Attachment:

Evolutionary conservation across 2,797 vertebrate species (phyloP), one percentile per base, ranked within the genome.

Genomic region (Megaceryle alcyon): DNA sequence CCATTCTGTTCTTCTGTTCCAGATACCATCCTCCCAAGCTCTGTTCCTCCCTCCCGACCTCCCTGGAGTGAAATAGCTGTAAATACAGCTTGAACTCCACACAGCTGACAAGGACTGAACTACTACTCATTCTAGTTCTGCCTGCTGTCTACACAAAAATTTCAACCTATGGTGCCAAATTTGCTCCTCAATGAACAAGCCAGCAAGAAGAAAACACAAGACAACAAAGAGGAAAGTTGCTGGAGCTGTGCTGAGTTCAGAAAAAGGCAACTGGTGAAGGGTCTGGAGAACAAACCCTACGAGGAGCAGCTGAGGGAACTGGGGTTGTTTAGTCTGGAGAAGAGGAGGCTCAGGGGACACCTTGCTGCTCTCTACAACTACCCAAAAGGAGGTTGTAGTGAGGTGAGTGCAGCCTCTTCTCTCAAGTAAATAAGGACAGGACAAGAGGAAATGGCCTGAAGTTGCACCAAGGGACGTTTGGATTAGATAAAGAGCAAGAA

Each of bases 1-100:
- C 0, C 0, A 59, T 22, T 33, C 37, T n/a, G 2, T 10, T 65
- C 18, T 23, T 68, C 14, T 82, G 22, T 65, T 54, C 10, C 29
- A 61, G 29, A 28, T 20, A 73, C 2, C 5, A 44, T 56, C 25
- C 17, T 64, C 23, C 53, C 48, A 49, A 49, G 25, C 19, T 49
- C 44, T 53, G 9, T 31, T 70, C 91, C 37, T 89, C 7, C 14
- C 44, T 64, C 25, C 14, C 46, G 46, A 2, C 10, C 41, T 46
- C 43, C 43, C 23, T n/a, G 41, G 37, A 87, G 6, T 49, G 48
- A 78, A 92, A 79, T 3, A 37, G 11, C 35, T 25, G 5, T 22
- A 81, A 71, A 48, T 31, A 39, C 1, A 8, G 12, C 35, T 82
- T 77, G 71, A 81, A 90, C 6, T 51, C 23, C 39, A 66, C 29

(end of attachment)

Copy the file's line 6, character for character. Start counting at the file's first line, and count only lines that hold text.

- A 61, G 29, A 28, T 20, A 73, C 2, C 5, A 44, T 56, C 25